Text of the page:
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Quote:
Originally Posted by Aggie View Post
Hi-
Let me say at the beginning I do not have personal or anecdotal knowledge of your prospective purchase.

The Holiday Rambler brand has a long and exemplary history is still churning out RV's and therefore has parts and a service network across the US. The Ford F-53 is the same.

Like anything made by imperfect humans, you will hear many opinions, positive and negative stories, and just plain wild conjecture on any given make/model of m/h. You'll have to decide how to separate fact from fiction.

Having said all that, you should pay close attention to the chassis for excessive corrosion, things that are hanging and dripping, prior owner modifications (the bane of buying a used vehicle of any type, particularly those "modifications" to electrical systems).

Like any heavy duty vehicle, have the operating systems thoroughly checked: brakes, batteries, generator, electrical distribution, hoses, clamps, belt(s), fluids, etc. Pay particular attention to any available service records on the drivetrain (transmission service, cooling system service, lube, oil changes, filters, etc.)

Look for indications on the undercarriage and chassis of tire failures, fatigue cracks, loose/missing bolts, fiberglas cracks/damage/repairs.

One you're happy with the skeleton, heart, and lungs, then the condition of the coach itself comes into play. And you'll be happy to remember that there are far less manufacturers of appliances than there are of motorhomes. This means that regardless of who sells the coach, most of the "guts" are non-denominational and parts/repair/replacements can be found at most reputable parts houses and service centers, even if they don't sell the HR brand.

So, as my uncle used to say: "Make haste slowly". Make a long and dispassionate inspection of your prospect, makes lists of questions for the seller, get professional opinions if you don't feel qualified to make technical evaluations yourself. In short (too late, I know) it's a big used car. Proceed accordingly.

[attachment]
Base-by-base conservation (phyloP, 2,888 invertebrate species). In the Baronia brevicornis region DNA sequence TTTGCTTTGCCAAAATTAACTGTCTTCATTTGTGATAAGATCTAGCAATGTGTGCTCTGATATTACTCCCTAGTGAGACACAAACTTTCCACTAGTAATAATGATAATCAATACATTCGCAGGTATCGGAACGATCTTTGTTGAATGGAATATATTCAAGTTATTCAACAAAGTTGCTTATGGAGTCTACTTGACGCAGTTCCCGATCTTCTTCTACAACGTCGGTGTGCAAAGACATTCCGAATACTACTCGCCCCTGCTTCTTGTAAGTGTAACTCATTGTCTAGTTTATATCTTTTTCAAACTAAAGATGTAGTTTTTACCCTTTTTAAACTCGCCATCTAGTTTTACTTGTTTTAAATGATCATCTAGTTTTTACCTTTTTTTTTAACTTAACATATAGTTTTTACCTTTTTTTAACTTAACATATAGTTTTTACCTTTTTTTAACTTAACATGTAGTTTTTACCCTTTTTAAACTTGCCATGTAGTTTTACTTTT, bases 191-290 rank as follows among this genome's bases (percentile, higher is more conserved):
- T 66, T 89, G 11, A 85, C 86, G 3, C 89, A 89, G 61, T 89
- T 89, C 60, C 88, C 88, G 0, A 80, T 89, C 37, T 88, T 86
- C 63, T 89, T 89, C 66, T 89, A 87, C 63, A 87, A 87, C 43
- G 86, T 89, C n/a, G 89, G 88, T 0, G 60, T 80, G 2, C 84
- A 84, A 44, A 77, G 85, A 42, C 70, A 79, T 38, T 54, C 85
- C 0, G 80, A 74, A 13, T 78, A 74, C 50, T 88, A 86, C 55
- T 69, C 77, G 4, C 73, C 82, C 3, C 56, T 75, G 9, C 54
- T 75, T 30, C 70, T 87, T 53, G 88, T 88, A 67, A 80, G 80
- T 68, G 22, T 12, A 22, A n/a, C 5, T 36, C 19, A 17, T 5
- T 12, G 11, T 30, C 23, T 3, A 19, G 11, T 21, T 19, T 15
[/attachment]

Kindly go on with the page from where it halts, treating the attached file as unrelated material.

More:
As to towing...you didn't say where you will normally operate. 5000lb is a hefty tow-load on any vehicle, but if you're operating a non-turbo powerplant in mountain country (or even steep foothills found around major river valleys) you may become frustrated with the load you're hauling. If it were me? I'd think about a lower calorie boat or a higher calorie powerplant (turbo diesel).

But that's just me.

Best of luck and happy trails
Well said!
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Old 01-13-2013, 09:37 AM   #5
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Workhorse Chassis Owner
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Location: Hither & Yon
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Quote:
Originally Posted by Olddawg52 View Post

Also, we will be pulling our ski boat some with it. Our boat weighs about 5000 pounds with all the gear in it. Is that too much for the V-10? The hitch is 5000 lb and I plan to make sure it is reinforced as much as possible before towing the boat.

I appreciate all input!

Thanks!!
A quick PS (and shame on me for not mentioning it before ). Take a look at the data plate/owners' manual for your prospective purchase. Pay close attention to the "Combined Gross Vehicle Weight Rating" (CGVWR) specified by the manufacturer. This is the maximum combined gross weight of your motorcoach (loaded with fuel, propane, water, food, pets, people, toilet paper, etc) and your towed vehicle weight including all its additional items (fuel, skiis, safety equip, etc.)

The fact that the hitch may be rated for 5000lb doesn't necessarily mean you can safely or legally tow that much weight when the coach is loaded. The only way you can determine those weights is to actually scale the vehicle when you have it configured for your proposed trip. Naturally this is difficult for you as a prospective buyer, but you can ask the seller if he/she has ever scaled (weighed) the m/h fully laden.

In researching these weight limitations, you may be surprised to find that the weight margins between "curb weight" (empty) and maximum weight can be very small. Then when you add a hefty tow load, it's pretty easy to exceed the manufacturer's combined gross vehicle weight recommendations. Should that happen on a regular basis, best case will be severe wear on drivetrain, brakes and chassis. Worst case will be wreckage at the bottom of a grade...

Caveat emptor

Regards